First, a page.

By Emma Billig
“Performance is something you can take with for the rest of your life,” said Dr. Lisa Weckerle, associate professor of communication studies at KU. Many of us will never be performing on Broadway, but performance can be as every day as reading aloud to a child.
During her time as an undergrad, Dr. Weckerle took a class called “performance of literature,” because she had always loved to read and was drawn to performance because it was a way for a reader to live in a story. She loved the professor and fell in love with performance studies.
Weckerle teaches several classes related with performance studies at KU. Her favorite is women writers in performance, which she has taught three times. Every time she has taught the course, the people in it have been amazing. Something about the class draws a particular type of person; there are communication studies majors, women studies minors and other people who just end up there. So much of college focuses on the self, but performance is different.
Out of the many performances held at KU, Weckerle enjoyed directing ‘For Colored Girls,’ a play based on the poems by Ntozake Shange, the most. It was a positive challenge being a white director, directing a play by an African American woman.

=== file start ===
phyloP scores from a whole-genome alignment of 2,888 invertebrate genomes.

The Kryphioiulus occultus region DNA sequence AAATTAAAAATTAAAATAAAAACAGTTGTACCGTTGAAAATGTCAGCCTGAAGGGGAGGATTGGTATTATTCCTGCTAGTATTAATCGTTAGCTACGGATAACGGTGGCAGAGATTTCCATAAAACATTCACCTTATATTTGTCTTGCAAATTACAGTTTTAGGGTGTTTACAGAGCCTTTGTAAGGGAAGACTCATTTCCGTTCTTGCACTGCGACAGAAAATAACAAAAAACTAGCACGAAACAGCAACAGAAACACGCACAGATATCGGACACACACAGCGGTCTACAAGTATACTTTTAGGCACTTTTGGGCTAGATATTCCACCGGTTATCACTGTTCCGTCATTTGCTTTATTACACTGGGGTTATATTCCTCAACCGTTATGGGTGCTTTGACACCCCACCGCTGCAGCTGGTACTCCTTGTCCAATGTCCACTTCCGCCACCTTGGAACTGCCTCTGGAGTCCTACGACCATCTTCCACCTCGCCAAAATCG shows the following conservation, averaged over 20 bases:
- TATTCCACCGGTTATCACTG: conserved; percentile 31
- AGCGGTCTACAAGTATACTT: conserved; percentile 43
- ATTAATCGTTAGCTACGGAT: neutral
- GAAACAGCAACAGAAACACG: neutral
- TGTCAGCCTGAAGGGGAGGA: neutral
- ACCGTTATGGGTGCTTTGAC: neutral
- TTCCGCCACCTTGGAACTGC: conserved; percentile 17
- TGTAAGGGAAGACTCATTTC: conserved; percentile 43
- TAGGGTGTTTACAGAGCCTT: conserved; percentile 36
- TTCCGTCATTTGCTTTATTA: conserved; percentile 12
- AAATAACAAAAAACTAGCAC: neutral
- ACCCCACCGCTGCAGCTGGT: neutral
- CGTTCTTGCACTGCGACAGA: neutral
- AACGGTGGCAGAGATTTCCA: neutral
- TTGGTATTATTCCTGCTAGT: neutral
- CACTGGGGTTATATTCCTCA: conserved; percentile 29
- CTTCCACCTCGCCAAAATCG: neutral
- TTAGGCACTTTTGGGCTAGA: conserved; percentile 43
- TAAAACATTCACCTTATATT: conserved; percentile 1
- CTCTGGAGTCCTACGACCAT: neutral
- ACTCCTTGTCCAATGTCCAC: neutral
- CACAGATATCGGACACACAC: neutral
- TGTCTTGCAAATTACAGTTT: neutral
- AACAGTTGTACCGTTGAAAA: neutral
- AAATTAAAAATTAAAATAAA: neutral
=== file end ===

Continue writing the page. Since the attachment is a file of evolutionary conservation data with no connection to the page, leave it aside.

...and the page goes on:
Students from all over the school auditioned and ended up taking the play, written for seven people, and scripting it to fit the 13 students in the production.
Weckerle first grew to love performance when she was young. She directed plays at family gatherings. It was not until junior high when she became involved with an arts program called “Young People Performing.” The group, which still exists today, produced four plays a year.
Their triumphs inc luded Bertolt Brecht’s ‘Caucasian Chalk Circle’ as well as several Shakespeare plays. The experiences were not only challenging but gave a nice sense of community.
The play “The Foolish Molar” was her first play outside of her home when she was in first grade. Since then she went on to be part of more than 50 productions. She started out with supporting roles, such as “girl number one” and then worked her way up toward leading roles. She has also directed a lot of formal and informal shows.
The question that is most often broached in regards to performance is, ‘how can I turn this love of performance into a job?’ Performance studies, when combined with other things, can be really powerful. Performances can be used to teach foreign language and drama therapy.
Something that performance classes can do that not every other class is it gets you doing, instead of just sitting and listening to the lecture. You are actively participating. Weckerle said, “If you love performance, it will find ways to integrate itself into your life.”
Students from all majors who are interested in performance are welcome to sign up for performance studies classes such as performance of literature and group performance, both offered this fall 2016 semester.